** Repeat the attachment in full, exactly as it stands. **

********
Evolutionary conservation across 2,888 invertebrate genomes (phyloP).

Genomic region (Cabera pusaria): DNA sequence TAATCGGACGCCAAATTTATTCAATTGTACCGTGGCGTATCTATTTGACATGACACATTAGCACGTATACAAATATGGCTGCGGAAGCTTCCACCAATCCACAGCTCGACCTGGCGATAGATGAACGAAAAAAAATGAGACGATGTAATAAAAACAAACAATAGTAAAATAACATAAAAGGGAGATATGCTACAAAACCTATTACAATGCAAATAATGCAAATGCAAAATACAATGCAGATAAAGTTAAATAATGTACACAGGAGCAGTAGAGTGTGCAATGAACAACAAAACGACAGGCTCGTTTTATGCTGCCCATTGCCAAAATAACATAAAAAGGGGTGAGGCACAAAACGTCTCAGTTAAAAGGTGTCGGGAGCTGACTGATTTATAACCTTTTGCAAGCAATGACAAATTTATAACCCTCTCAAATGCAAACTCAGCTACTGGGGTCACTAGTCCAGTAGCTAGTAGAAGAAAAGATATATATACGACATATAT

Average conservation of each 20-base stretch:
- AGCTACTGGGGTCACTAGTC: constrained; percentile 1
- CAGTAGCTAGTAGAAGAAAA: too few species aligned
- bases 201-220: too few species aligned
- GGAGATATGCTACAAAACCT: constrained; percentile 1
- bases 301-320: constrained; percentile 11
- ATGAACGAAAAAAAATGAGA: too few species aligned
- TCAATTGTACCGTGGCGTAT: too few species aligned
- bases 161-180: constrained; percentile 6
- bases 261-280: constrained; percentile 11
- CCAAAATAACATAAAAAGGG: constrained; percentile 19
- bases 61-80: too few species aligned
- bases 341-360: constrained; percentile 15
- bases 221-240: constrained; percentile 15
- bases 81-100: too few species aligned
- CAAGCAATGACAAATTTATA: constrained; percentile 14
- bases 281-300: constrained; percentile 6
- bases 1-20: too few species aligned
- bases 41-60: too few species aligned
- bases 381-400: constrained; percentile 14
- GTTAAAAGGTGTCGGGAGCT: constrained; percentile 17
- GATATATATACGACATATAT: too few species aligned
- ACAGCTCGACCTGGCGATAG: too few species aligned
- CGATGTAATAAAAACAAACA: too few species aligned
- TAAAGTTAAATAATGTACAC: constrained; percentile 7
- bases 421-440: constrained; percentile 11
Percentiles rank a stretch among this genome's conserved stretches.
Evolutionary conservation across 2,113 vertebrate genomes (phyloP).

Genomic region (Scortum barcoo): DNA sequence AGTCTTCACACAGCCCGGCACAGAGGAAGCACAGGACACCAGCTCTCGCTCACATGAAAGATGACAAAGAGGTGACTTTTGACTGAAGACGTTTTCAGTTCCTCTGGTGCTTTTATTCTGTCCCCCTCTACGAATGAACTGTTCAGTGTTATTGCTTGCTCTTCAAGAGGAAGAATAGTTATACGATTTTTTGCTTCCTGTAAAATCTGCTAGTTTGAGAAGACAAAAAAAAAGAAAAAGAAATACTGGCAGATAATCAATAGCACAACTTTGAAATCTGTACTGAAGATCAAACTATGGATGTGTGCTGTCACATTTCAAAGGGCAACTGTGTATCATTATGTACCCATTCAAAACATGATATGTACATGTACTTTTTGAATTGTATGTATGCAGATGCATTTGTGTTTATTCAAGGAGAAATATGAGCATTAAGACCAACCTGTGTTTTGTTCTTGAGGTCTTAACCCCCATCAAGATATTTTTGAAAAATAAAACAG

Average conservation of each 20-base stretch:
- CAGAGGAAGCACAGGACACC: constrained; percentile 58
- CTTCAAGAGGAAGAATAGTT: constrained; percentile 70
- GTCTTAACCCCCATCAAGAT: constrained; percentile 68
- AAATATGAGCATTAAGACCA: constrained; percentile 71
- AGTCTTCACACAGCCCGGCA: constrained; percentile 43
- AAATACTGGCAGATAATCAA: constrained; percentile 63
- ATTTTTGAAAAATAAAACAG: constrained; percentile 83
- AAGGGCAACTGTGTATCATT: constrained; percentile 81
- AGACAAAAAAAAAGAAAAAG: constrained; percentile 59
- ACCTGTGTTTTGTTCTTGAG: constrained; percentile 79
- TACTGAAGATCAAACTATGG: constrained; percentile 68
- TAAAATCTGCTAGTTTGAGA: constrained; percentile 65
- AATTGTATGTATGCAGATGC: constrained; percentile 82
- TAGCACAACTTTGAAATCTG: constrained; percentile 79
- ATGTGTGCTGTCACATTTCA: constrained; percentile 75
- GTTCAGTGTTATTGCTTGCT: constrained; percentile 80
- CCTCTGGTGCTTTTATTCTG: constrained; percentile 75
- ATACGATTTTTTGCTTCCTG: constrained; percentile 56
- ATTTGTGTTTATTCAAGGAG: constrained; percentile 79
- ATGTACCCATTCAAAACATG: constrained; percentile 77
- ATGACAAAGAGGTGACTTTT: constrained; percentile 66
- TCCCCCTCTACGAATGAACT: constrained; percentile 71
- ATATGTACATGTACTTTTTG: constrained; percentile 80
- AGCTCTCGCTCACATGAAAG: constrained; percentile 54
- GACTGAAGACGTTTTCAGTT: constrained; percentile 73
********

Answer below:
Evolutionary conservation across 2,888 invertebrate genomes (phyloP).

Genomic region (Cabera pusaria): DNA sequence TAATCGGACGCCAAATTTATTCAATTGTACCGTGGCGTATCTATTTGACATGACACATTAGCACGTATACAAATATGGCTGCGGAAGCTTCCACCAATCCACAGCTCGACCTGGCGATAGATGAACGAAAAAAAATGAGACGATGTAATAAAAACAAACAATAGTAAAATAACATAAAAGGGAGATATGCTACAAAACCTATTACAATGCAAATAATGCAAATGCAAAATACAATGCAGATAAAGTTAAATAATGTACACAGGAGCAGTAGAGTGTGCAATGAACAACAAAACGACAGGCTCGTTTTATGCTGCCCATTGCCAAAATAACATAAAAAGGGGTGAGGCACAAAACGTCTCAGTTAAAAGGTGTCGGGAGCTGACTGATTTATAACCTTTTGCAAGCAATGACAAATTTATAACCCTCTCAAATGCAAACTCAGCTACTGGGGTCACTAGTCCAGTAGCTAGTAGAAGAAAAGATATATATACGACATATAT

Average conservation of each 20-base stretch:
- AGCTACTGGGGTCACTAGTC: constrained; percentile 1
- CAGTAGCTAGTAGAAGAAAA: too few species aligned
- bases 201-220: too few species aligned
- GGAGATATGCTACAAAACCT: constrained; percentile 1
- bases 301-320: constrained; percentile 11
- ATGAACGAAAAAAAATGAGA: too few species aligned
- TCAATTGTACCGTGGCGTAT: too few species aligned
- bases 161-180: constrained; percentile 6
- bases 261-280: constrained; percentile 11
- CCAAAATAACATAAAAAGGG: constrained; percentile 19
- bases 61-80: too few species aligned
- bases 341-360: constrained; percentile 15
- bases 221-240: constrained; percentile 15
- bases 81-100: too few species aligned
- CAAGCAATGACAAATTTATA: constrained; percentile 14
- bases 281-300: constrained; percentile 6
- bases 1-20: too few species aligned
- bases 41-60: too few species aligned
- bases 381-400: constrained; percentile 14
- GTTAAAAGGTGTCGGGAGCT: constrained; percentile 17
- GATATATATACGACATATAT: too few species aligned
- ACAGCTCGACCTGGCGATAG: too few species aligned
- CGATGTAATAAAAACAAACA: too few species aligned
- TAAAGTTAAATAATGTACAC: constrained; percentile 7
- bases 421-440: constrained; percentile 11
Percentiles rank a stretch among this genome's conserved stretches.
Evolutionary conservation across 2,113 vertebrate genomes (phyloP).

Genomic region (Scortum barcoo): DNA sequence AGTCTTCACACAGCCCGGCACAGAGGAAGCACAGGACACCAGCTCTCGCTCACATGAAAGATGACAAAGAGGTGACTTTTGACTGAAGACGTTTTCAGTTCCTCTGGTGCTTTTATTCTGTCCCCCTCTACGAATGAACTGTTCAGTGTTATTGCTTGCTCTTCAAGAGGAAGAATAGTTATACGATTTTTTGCTTCCTGTAAAATCTGCTAGTTTGAGAAGACAAAAAAAAAGAAAAAGAAATACTGGCAGATAATCAATAGCACAACTTTGAAATCTGTACTGAAGATCAAACTATGGATGTGTGCTGTCACATTTCAAAGGGCAACTGTGTATCATTATGTACCCATTCAAAACATGATATGTACATGTACTTTTTGAATTGTATGTATGCAGATGCATTTGTGTTTATTCAAGGAGAAATATGAGCATTAAGACCAACCTGTGTTTTGTTCTTGAGGTCTTAACCCCCATCAAGATATTTTTGAAAAATAAAACAG

Average conservation of each 20-base stretch:
- CAGAGGAAGCACAGGACACC: constrained; percentile 58
- CTTCAAGAGGAAGAATAGTT: constrained; percentile 70
- GTCTTAACCCCCATCAAGAT: constrained; percentile 68
- AAATATGAGCATTAAGACCA: constrained; percentile 71
- AGTCTTCACACAGCCCGGCA: constrained; percentile 43
- AAATACTGGCAGATAATCAA: constrained; percentile 63
- ATTTTTGAAAAATAAAACAG: constrained; percentile 83
- AAGGGCAACTGTGTATCATT: constrained; percentile 81
- AGACAAAAAAAAAGAAAAAG: constrained; percentile 59
- ACCTGTGTTTTGTTCTTGAG: constrained; percentile 79
- TACTGAAGATCAAACTATGG: constrained; percentile 68
- TAAAATCTGCTAGTTTGAGA: constrained; percentile 65
- AATTGTATGTATGCAGATGC: constrained; percentile 82
- TAGCACAACTTTGAAATCTG: constrained; percentile 79
- ATGTGTGCTGTCACATTTCA: constrained; percentile 75
- GTTCAGTGTTATTGCTTGCT: constrained; percentile 80
- CCTCTGGTGCTTTTATTCTG: constrained; percentile 75
- ATACGATTTTTTGCTTCCTG: constrained; percentile 56
- ATTTGTGTTTATTCAAGGAG: constrained; percentile 79
- ATGTACCCATTCAAAACATG: constrained; percentile 77
- ATGACAAAGAGGTGACTTTT: constrained; percentile 66
- TCCCCCTCTACGAATGAACT: constrained; percentile 71
- ATATGTACATGTACTTTTTG: constrained; percentile 80
- AGCTCTCGCTCACATGAAAG: constrained; percentile 54
- GACTGAAGACGTTTTCAGTT: constrained; percentile 73